"Economy shrinks as spending ebbs" by Robert Gavin, Globe Staff | October 31, 2008
The US economy contracted in the third quarter as the sharpest drop in consumer spending in nearly 30 years erased any remaining doubts that the nation is in a recession, analysts said.
The Commerce Department reported yesterday that the economy shrank at a modest 0.3 percent annual rate in the quarter ended Sept. 30, a better than expected performance that helped send stocks soaring yesterday. The Dow Jones industrial average rose 190 points to close at 9,180.69.
I love it how the business liars (and press in general) turn a negative into a positive (or vice-versa).
But analysts said strong exports and government spending, particularly on defense, masked increasing troubles in the broader economy. Consumer spending, the biggest and most important component of the economy, plunged at an annual rate of more than 3 percent, the worst decline since 1980. Businesses cut spending on equipment and software for the third consecutive quarter, while residential construction plunged nearly 20 percent.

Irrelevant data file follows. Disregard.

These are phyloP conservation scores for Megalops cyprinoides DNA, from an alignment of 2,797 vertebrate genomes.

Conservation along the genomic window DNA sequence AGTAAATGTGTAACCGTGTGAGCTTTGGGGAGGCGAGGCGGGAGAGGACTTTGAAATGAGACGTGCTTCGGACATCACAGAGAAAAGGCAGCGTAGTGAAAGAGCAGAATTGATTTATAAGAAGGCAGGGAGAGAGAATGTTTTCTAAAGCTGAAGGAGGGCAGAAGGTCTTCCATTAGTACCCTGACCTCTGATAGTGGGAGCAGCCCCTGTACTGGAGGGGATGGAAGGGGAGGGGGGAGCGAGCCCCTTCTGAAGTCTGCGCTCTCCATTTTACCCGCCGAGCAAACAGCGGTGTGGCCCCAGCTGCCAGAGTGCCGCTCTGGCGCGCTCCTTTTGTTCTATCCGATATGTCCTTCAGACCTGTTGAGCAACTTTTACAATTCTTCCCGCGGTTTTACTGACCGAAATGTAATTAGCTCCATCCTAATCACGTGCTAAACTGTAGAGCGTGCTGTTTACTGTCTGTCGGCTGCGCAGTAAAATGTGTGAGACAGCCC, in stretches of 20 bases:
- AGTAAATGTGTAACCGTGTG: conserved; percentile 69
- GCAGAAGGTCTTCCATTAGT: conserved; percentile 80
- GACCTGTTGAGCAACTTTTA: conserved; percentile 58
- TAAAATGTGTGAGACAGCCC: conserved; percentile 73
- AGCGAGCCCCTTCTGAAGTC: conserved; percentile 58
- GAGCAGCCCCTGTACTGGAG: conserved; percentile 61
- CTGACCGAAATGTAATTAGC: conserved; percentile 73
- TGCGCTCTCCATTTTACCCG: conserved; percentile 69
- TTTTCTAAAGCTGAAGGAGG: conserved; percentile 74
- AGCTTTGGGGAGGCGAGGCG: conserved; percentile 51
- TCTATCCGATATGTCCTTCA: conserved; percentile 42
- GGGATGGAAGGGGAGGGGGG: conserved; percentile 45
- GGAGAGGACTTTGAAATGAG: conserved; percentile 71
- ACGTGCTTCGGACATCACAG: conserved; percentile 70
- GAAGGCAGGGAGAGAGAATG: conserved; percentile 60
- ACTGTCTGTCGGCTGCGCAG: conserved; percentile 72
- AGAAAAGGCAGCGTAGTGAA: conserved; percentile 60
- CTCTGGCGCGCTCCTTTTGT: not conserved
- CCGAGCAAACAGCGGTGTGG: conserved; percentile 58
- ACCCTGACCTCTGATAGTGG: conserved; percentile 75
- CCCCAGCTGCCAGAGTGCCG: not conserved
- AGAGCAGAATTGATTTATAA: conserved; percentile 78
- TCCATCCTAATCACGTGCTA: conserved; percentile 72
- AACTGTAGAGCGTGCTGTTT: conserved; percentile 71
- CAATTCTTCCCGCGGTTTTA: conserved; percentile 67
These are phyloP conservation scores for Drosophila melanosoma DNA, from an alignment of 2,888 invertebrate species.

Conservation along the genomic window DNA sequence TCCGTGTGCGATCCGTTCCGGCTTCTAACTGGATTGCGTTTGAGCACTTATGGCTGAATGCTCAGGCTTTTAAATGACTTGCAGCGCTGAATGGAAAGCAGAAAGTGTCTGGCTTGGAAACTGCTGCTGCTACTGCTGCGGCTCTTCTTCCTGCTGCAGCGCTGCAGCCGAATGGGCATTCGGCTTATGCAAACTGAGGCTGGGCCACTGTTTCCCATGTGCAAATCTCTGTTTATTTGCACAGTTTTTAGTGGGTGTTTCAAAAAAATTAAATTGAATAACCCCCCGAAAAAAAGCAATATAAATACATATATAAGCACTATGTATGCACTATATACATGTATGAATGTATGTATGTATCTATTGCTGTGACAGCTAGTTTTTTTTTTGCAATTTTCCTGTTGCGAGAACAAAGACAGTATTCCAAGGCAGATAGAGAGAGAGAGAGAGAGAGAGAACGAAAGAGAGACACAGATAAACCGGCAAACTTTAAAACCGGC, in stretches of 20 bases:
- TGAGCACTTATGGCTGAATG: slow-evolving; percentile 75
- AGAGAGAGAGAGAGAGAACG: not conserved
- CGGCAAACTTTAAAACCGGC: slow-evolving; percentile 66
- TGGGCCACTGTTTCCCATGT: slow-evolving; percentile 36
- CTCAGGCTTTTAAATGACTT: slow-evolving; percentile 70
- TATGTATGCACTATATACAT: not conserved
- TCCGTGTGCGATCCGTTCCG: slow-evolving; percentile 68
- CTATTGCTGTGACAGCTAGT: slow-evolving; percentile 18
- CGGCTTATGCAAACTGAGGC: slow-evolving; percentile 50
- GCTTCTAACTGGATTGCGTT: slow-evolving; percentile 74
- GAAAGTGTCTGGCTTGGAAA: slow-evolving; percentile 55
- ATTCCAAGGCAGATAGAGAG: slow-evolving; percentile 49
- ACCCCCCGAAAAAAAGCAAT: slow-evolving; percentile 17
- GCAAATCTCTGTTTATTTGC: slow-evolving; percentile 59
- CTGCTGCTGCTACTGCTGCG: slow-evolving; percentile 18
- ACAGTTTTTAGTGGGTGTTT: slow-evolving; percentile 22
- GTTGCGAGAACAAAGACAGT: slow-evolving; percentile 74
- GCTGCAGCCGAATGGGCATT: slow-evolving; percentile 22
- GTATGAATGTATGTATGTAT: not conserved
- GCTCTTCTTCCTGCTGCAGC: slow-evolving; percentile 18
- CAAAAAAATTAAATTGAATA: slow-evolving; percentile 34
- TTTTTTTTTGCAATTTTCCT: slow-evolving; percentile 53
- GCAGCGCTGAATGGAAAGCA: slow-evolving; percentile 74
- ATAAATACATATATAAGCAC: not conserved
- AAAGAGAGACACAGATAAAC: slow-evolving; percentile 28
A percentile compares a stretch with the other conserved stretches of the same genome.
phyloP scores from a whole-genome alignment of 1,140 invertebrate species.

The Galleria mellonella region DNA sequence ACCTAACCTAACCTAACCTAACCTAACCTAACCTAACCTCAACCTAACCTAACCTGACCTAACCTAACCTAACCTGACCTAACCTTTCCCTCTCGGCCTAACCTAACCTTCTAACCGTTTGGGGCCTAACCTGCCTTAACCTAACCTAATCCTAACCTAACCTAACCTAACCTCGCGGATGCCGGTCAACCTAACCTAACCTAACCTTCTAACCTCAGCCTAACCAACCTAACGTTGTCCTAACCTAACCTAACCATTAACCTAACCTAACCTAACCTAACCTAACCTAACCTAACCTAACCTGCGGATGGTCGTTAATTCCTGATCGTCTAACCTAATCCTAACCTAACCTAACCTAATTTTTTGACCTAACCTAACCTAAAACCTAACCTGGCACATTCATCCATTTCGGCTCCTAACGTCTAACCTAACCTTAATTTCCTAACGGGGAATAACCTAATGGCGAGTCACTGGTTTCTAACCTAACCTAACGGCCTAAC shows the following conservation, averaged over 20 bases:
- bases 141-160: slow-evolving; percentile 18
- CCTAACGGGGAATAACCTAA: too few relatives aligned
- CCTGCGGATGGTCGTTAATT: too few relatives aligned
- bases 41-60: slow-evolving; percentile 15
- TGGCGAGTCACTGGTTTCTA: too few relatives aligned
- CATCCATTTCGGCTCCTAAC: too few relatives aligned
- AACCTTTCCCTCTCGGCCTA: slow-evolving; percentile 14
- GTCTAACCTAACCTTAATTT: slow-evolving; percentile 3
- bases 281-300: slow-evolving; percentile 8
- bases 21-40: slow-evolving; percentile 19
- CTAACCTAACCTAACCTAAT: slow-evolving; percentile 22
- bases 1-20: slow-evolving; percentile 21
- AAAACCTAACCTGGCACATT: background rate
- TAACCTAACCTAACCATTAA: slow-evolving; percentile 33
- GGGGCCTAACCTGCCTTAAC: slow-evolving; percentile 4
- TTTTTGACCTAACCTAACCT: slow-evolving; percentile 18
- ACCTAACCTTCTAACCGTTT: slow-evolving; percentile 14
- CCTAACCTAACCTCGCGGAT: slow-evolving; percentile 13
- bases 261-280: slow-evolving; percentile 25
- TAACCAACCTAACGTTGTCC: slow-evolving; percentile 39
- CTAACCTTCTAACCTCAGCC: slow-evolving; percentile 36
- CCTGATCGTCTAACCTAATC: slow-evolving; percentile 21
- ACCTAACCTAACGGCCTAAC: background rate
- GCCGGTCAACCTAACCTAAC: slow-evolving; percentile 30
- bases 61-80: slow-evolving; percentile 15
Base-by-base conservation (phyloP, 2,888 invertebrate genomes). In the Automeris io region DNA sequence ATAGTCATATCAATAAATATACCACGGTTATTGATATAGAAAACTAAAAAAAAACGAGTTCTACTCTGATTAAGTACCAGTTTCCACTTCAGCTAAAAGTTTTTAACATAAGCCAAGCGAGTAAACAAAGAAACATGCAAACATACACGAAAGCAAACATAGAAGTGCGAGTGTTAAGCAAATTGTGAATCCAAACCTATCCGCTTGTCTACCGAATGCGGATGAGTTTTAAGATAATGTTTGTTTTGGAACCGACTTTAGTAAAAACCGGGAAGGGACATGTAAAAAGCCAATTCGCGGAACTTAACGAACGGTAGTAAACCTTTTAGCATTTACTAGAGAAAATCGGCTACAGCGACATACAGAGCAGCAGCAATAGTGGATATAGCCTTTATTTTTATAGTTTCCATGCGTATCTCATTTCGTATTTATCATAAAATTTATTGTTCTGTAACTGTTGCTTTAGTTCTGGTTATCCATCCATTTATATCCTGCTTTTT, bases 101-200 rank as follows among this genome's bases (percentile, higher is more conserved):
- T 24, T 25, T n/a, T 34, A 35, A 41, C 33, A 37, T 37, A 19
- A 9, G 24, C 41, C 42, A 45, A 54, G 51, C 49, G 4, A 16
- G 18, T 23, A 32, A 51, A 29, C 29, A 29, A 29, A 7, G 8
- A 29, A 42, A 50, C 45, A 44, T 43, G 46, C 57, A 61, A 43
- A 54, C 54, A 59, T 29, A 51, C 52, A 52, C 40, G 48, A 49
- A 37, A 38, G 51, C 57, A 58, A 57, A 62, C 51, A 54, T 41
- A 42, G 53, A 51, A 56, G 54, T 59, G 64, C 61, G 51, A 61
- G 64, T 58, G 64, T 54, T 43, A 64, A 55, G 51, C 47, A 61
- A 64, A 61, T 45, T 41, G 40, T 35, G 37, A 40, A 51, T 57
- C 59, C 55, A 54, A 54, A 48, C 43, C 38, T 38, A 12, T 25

There are indications of more bad news to come. Exports, which have provided key support to the economy, are expected to decline as a global downturn hurts foreign demand, while the trillions of dollars of value lost in the brutal stock sell-off of the past month will likely result in another sharp decline in consumer spending. The result: accelerating job losses and unemployment that could hit 8 percent, a level not seen since the early 1980s, economists said.
The signs are gloomy in Massachusetts, too. Yesterday, Associated Industries of Massachusetts reported that business confidence in the state fell to its lowest level since the recession of the early 1990s. --more--"
Did someone say bomb Iran?